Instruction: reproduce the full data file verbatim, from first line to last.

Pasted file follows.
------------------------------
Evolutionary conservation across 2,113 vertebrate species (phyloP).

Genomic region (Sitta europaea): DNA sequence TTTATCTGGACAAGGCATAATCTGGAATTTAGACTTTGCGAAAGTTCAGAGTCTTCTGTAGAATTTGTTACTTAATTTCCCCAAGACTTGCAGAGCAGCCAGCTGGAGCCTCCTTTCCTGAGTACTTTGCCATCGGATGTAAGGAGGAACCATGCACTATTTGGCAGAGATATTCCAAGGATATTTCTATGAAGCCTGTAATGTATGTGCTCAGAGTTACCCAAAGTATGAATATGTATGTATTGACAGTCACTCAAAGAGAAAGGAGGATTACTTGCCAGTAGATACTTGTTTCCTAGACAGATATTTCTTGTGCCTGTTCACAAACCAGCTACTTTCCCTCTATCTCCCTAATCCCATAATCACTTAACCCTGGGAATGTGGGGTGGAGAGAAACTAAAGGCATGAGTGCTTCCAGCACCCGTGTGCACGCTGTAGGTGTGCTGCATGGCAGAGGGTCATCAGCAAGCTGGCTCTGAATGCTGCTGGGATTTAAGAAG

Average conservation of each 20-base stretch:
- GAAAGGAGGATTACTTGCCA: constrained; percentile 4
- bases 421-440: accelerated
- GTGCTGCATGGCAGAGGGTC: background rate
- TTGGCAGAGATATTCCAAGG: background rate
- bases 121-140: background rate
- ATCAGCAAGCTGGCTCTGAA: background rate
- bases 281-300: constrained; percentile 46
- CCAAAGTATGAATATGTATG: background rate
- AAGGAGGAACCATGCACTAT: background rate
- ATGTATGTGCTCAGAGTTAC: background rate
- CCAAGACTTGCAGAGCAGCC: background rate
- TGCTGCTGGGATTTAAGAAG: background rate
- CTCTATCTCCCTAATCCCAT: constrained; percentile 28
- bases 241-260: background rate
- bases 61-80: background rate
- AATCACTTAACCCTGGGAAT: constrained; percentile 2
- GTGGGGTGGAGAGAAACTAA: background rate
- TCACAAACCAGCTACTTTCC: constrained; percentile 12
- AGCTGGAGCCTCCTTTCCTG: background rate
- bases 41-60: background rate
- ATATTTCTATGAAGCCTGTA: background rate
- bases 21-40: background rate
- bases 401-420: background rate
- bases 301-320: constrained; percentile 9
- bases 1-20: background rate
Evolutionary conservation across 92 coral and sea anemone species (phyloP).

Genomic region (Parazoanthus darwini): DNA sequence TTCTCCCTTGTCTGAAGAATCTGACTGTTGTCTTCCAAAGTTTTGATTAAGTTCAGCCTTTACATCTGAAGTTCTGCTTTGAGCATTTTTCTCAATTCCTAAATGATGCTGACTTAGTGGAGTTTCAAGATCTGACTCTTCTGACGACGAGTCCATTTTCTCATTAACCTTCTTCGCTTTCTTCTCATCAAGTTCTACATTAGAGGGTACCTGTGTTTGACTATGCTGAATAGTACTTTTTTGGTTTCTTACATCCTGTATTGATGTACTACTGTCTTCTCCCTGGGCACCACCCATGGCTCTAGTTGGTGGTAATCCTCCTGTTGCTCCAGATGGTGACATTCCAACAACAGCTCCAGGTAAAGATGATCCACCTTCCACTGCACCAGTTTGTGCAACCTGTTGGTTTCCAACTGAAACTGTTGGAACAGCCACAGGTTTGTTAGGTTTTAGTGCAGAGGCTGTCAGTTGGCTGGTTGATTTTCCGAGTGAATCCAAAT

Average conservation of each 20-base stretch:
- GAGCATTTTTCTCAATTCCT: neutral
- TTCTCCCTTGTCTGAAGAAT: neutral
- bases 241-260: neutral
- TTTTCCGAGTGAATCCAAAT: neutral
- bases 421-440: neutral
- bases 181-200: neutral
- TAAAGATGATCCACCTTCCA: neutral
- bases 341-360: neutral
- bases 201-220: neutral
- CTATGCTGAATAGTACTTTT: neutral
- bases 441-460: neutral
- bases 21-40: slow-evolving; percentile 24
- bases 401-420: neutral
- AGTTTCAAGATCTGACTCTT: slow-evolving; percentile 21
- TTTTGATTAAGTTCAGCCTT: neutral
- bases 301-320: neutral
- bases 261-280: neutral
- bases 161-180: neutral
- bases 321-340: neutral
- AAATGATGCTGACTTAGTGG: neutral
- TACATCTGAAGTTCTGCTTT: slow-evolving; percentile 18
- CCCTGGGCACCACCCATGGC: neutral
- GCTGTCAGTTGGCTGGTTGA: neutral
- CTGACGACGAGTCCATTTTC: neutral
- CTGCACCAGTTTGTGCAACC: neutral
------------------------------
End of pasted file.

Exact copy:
Evolutionary conservation across 2,113 vertebrate species (phyloP).

Genomic region (Sitta europaea): DNA sequence TTTATCTGGACAAGGCATAATCTGGAATTTAGACTTTGCGAAAGTTCAGAGTCTTCTGTAGAATTTGTTACTTAATTTCCCCAAGACTTGCAGAGCAGCCAGCTGGAGCCTCCTTTCCTGAGTACTTTGCCATCGGATGTAAGGAGGAACCATGCACTATTTGGCAGAGATATTCCAAGGATATTTCTATGAAGCCTGTAATGTATGTGCTCAGAGTTACCCAAAGTATGAATATGTATGTATTGACAGTCACTCAAAGAGAAAGGAGGATTACTTGCCAGTAGATACTTGTTTCCTAGACAGATATTTCTTGTGCCTGTTCACAAACCAGCTACTTTCCCTCTATCTCCCTAATCCCATAATCACTTAACCCTGGGAATGTGGGGTGGAGAGAAACTAAAGGCATGAGTGCTTCCAGCACCCGTGTGCACGCTGTAGGTGTGCTGCATGGCAGAGGGTCATCAGCAAGCTGGCTCTGAATGCTGCTGGGATTTAAGAAG

Average conservation of each 20-base stretch:
- GAAAGGAGGATTACTTGCCA: constrained; percentile 4
- bases 421-440: accelerated
- GTGCTGCATGGCAGAGGGTC: background rate
- TTGGCAGAGATATTCCAAGG: background rate
- bases 121-140: background rate
- ATCAGCAAGCTGGCTCTGAA: background rate
- bases 281-300: constrained; percentile 46
- CCAAAGTATGAATATGTATG: background rate
- AAGGAGGAACCATGCACTAT: background rate
- ATGTATGTGCTCAGAGTTAC: background rate
- CCAAGACTTGCAGAGCAGCC: background rate
- TGCTGCTGGGATTTAAGAAG: background rate
- CTCTATCTCCCTAATCCCAT: constrained; percentile 28
- bases 241-260: background rate
- bases 61-80: background rate
- AATCACTTAACCCTGGGAAT: constrained; percentile 2
- GTGGGGTGGAGAGAAACTAA: background rate
- TCACAAACCAGCTACTTTCC: constrained; percentile 12
- AGCTGGAGCCTCCTTTCCTG: background rate
- bases 41-60: background rate
- ATATTTCTATGAAGCCTGTA: background rate
- bases 21-40: background rate
- bases 401-420: background rate
- bases 301-320: constrained; percentile 9
- bases 1-20: background rate
Evolutionary conservation across 92 coral and sea anemone species (phyloP).

Genomic region (Parazoanthus darwini): DNA sequence TTCTCCCTTGTCTGAAGAATCTGACTGTTGTCTTCCAAAGTTTTGATTAAGTTCAGCCTTTACATCTGAAGTTCTGCTTTGAGCATTTTTCTCAATTCCTAAATGATGCTGACTTAGTGGAGTTTCAAGATCTGACTCTTCTGACGACGAGTCCATTTTCTCATTAACCTTCTTCGCTTTCTTCTCATCAAGTTCTACATTAGAGGGTACCTGTGTTTGACTATGCTGAATAGTACTTTTTTGGTTTCTTACATCCTGTATTGATGTACTACTGTCTTCTCCCTGGGCACCACCCATGGCTCTAGTTGGTGGTAATCCTCCTGTTGCTCCAGATGGTGACATTCCAACAACAGCTCCAGGTAAAGATGATCCACCTTCCACTGCACCAGTTTGTGCAACCTGTTGGTTTCCAACTGAAACTGTTGGAACAGCCACAGGTTTGTTAGGTTTTAGTGCAGAGGCTGTCAGTTGGCTGGTTGATTTTCCGAGTGAATCCAAAT

Average conservation of each 20-base stretch:
- GAGCATTTTTCTCAATTCCT: neutral
- TTCTCCCTTGTCTGAAGAAT: neutral
- bases 241-260: neutral
- TTTTCCGAGTGAATCCAAAT: neutral
- bases 421-440: neutral
- bases 181-200: neutral
- TAAAGATGATCCACCTTCCA: neutral
- bases 341-360: neutral
- bases 201-220: neutral
- CTATGCTGAATAGTACTTTT: neutral
- bases 441-460: neutral
- bases 21-40: slow-evolving; percentile 24
- bases 401-420: neutral
- AGTTTCAAGATCTGACTCTT: slow-evolving; percentile 21
- TTTTGATTAAGTTCAGCCTT: neutral
- bases 301-320: neutral
- bases 261-280: neutral
- bases 161-180: neutral
- bases 321-340: neutral
- AAATGATGCTGACTTAGTGG: neutral
- TACATCTGAAGTTCTGCTTT: slow-evolving; percentile 18
- CCCTGGGCACCACCCATGGC: neutral
- GCTGTCAGTTGGCTGGTTGA: neutral
- CTGACGACGAGTCCATTTTC: neutral
- CTGCACCAGTTTGTGCAACC: neutral